how Russia is changing Kherson, 1st city taken in conflict

Pro-Ukraine activists in front of Russian soldiers during a demonstration in Kherson

Pro-Ukraine activists in front of Russian soldiers during a demonstration in Kherson

Photo: BBC News Brazil

Moscow-imposed authorities in the southern Ukrainian city of Kherson – the first captured by Russian troops during the invasion – intend to ask President Vladimir Putin to formally annex the region to Russian territory.

The Kremlin responded that locals will have to decide their fate – which seems to confirm Ukraine’s warning that Russia may be planning to hold a referendum in the city, which Kiev considers a farce and an illegal act.

Russia is already introducing its currency, media and internet services to Kherson and other parts of Ukraine occupied by the Russian army.

Why did Russia focus on Kherson?

Russian forces occupied Kherson in early March, a week after the start of the invasion of Ukraine.

She was the first major city to fall. Before the invasion, its population was 290,000 – but, according to its former mayor, about 40% of residents have left the city since then.

If Russia intends to occupy southern Ukraine and establish a land link to Crimea, Kherson, located at the mouth of the Dnieper River on the Black Sea coast, will be critical, according to the UK Ministry of Defence.

Kherson residents flee as Russian troops disperse their protest

Kherson residents flee as Russian troops disperse their protest

Photo: Reuters / BBC News Brazil

What changes did Russia impose on Kherson?

Russian military officials ousted the elected mayor of Kherson. According to Russian state news agency Ria, Ihor Kolykhaiev was “not cooperating” with the occupying forces. It was replaced by a pro-Russian administration for the city and region.

Access to Ukrainian TV channels was blocked and local internet service providers were replaced by Russian providers. Residents of Kherson were forced to listen to pro-Russian radio stations for news.

Ukraine says Russia’s aim is “to make its false propaganda an undisputed source of information”.

The new regional government is also phasing out the Ukrainian currency – the hryvnia – and introducing the Russian ruble. The four-month transition period began on May 1, with authorities banning remittances of Ukrainian money to banks.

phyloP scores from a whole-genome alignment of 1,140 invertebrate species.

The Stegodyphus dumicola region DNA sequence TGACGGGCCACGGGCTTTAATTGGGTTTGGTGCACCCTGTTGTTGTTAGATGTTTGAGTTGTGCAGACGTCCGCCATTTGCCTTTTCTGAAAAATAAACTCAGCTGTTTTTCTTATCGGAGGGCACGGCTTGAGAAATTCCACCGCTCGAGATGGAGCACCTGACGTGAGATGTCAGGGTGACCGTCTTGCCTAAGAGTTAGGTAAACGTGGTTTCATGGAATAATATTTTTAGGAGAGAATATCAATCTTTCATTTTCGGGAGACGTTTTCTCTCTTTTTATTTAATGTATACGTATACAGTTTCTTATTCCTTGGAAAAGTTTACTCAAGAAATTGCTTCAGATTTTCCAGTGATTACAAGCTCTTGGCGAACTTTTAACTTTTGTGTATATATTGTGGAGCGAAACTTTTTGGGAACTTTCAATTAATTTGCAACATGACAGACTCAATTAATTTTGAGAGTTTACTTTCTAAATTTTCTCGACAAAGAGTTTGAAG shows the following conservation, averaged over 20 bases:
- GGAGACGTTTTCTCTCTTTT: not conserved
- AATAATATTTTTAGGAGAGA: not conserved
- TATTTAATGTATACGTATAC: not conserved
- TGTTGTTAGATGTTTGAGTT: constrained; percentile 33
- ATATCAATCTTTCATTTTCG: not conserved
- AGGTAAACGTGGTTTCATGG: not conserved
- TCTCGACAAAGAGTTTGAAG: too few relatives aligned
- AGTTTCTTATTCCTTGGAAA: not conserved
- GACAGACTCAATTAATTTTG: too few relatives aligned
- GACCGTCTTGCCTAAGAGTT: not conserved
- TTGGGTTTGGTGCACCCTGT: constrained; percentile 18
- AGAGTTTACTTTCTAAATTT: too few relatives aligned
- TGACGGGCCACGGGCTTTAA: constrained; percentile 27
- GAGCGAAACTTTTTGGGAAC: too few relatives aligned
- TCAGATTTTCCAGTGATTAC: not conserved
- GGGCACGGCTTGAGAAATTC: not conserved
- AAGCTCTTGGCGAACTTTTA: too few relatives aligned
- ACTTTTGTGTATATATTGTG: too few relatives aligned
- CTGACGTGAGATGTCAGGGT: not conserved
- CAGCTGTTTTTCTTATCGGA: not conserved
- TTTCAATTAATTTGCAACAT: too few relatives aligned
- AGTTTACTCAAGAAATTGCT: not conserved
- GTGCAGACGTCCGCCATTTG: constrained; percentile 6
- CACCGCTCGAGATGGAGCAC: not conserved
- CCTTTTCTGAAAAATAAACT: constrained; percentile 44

Residents of Kherson told the BBC that military officials have started paying pensions in rubles, but many are trying to find discreet ways to defy Russian forces, including exchanging rubles for hryvnias.

Does Russia intend to hold a referendum?

Ukrainian President Volodymyr Zelensky has warned residents of Kherson that Russia intends to call a referendum in that region to decide on its separation from Ukraine and the formation of a “people’s republic”. Zelensky advised people not to provide Russian authorities with personal data, such as passport numbers, as they could be used to falsify votes.

The British Defense Ministry said in an April intelligence update that the referendum would be a way for Russia to justify its occupation of Ukraine. But former mayor Kolykhaiev claimed it would be illegal as Kherson is officially still part of Ukraine.

President Zelensky said the referendum was part of Russian plans to fragment Ukraine, creating “pseudorrepublics” across the country. And, apparently confirming the scenario, the deputy head of the Moscow-installed Kherson government, Kirill Stremousov, stated on Wednesday (11/5) that “a request will be submitted to make the Kherson region a matter of the Russian Federation”. .

Shortly afterwards, Kremlin spokesman Dmitry Peskov said that local residents would have to decide for their own future – and mentioned Crimea as an example.

Russia held a referendum after the annexation of Crimea in 2014, but the vote was ruled invalid by international bodies.

Russia held a referendum after the annexation of Crimea in 2014, but the vote was ruled invalid by international bodies.

Photo: Reuters / BBC News Brazil

How did Russia change the life of Ukraine’s breakaway regions?

Russia annexed the Crimean peninsula in 2014 after a referendum ruled invalid by the United Nations General Assembly.

Moscow established a link between Crimea and southern Russia, where it transported weapons, introduced the ruble and eliminated the hryvnia. And the pro-Russian press is now dominant on the peninsula.

But the situation in Kherson is even closer to Crimea than in the two regions of eastern Ukraine seized by pro-Russian forces shortly after the peninsula was annexed. Local pro-Russian leaders created so-called people’s republics in Luhansk and Donetsk, where they also adopted the ruble and provided Russian passports to the population.

Russia pays pensions and salaries to government employees in the region. In schools, children learn according to the Russian school curriculum, and Ukraine has complained to Moscow about the “Russification” of eastern Ukraine.

So far, there is no indication of Kherson’s annexation, but only of the creation of a people’s republic. Similar votes in Luhansk and Donetsk were largely rejected in May 2014, on charges of fraud and illegality.

But Russia is rumored to be planning further referendums in the two regions on its annexation to Russia. Ukraine said all votes deemed swindled would be void.

About Abhishek Pratap

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